These are the 5 biggest game reserves in South Africa

Rhinos in the Kruger National Park. File Picture: Armand Hough / Independent Newspapers

Rhinos in the Kruger National Park. File Picture: Armand Hough / Independent Newspapers

Published Feb 26, 2024


Uncover the captivating history and breathtaking landscapes of South Africa's largest game reserves, where conservation meets adventure.

South Africa has some of the best game reserves in Africa, home to the iconic Big Five, several UNESCO World Heritage Sites and rich biodiversity. These are five of the biggest.

Kruger National Park

Kruger National Park. Picture: Utopia_88 via Getty Images Pro

Established in 1898 as the Sabie Game Reserve, Kruger National Park stands as a testament to South Africa's commitment to wildlife conservation.

Named after President Paul Kruger, the park has evolved from a refuge for hunted species to a UNESCO World Heritage Site.

Spanning 19,485 square kilometres, it shelters over 500 bird species and 147 mammal species, including the revered Big Five.

Kalahari Gemsbok National Park

Kalahari National Park. Picture: Artush via Canva Pro

Proclaimed in 1931 as the Gemsbok National Park, this reserve was dedicated to safeguarding the declining gemsbok population.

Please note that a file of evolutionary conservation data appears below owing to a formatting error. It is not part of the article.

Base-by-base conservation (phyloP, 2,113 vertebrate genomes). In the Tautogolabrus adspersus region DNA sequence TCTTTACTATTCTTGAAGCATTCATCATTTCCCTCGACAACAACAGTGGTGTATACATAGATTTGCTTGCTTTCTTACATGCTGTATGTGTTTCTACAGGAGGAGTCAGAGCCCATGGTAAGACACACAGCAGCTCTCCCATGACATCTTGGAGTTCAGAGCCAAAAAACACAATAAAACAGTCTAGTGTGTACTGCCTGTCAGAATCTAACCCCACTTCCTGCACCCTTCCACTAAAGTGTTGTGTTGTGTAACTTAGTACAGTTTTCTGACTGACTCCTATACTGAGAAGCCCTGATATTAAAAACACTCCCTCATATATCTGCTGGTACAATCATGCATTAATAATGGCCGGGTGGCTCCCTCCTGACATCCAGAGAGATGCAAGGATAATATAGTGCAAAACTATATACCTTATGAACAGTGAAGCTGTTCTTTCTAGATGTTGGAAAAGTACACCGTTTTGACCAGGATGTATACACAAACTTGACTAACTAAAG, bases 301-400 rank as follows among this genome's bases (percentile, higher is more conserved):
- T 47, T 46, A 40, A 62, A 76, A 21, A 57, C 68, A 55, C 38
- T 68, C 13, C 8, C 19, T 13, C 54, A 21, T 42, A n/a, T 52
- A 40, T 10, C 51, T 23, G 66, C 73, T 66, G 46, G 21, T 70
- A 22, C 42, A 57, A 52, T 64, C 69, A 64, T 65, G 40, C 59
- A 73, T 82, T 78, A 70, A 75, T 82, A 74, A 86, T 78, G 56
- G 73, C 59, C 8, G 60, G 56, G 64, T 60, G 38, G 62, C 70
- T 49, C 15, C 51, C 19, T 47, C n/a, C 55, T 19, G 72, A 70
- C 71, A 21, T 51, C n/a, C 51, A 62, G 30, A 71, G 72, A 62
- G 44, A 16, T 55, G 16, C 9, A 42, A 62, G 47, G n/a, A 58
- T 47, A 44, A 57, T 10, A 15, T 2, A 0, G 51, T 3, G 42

Renamed Kalahari Gemsbok National Park, it merged with Twee Rivieren Nature Reserve in 2000 to form the Kgalagadi Transfrontier Park, fostering cross-border conservation efforts with Botswana.

Spanning 18,000 square kilometres, the reserve is renowned for its red sand dunes and diverse wildlife.

Addo Elephant National Park

Addo Elephant National Park. Picture: Fokke Baarssen via Canva Pro

Founded in 1931 to protect a dwindling population of 11 elephants, Addo Elephant National Park has become a sanctuary for over 600 elephants, making it South Africa's largest concentration of these majestic pachyderms.

Spanning 18,000 square kilometres, the park's landscapes range from coastal dunes to thickets, providing a haven for various species, including lions, rhinos, and buffaloes.

Golden Gate Highlands National Park

Golden Gate National Park. Picture: Nicosmit via Canva Pro

Proclaimed in 1963, Golden Gate Highlands National Park was initially envisioned as a scenic mountain resort before its ecological significance was recognised.

Situated in the Drakensberg Mountains, it spans 12,000 square kilometres and boasts unique sandstone formations shaped by wind and water erosion.

Home to diverse wildlife, including antelopes and vultures, it offers breathtaking vistas of grasslands and cliffs.

Marakele National Park

Marakele National Park. Picture: Wildacad via Getty Images Signature

Established in 1999, Marakele National Park encompasses mountains, valleys, and the Waterberg Plateau, aiming to protect the unique biodiversity of the region.

With over 400 bird species and a variety of mammals, including leopards and giraffes, the park offers unparalleled opportunities for wildlife enthusiasts.

Its cultural and archaeological heritage adds to its allure, with evidence of human habitation dating back thousands of years.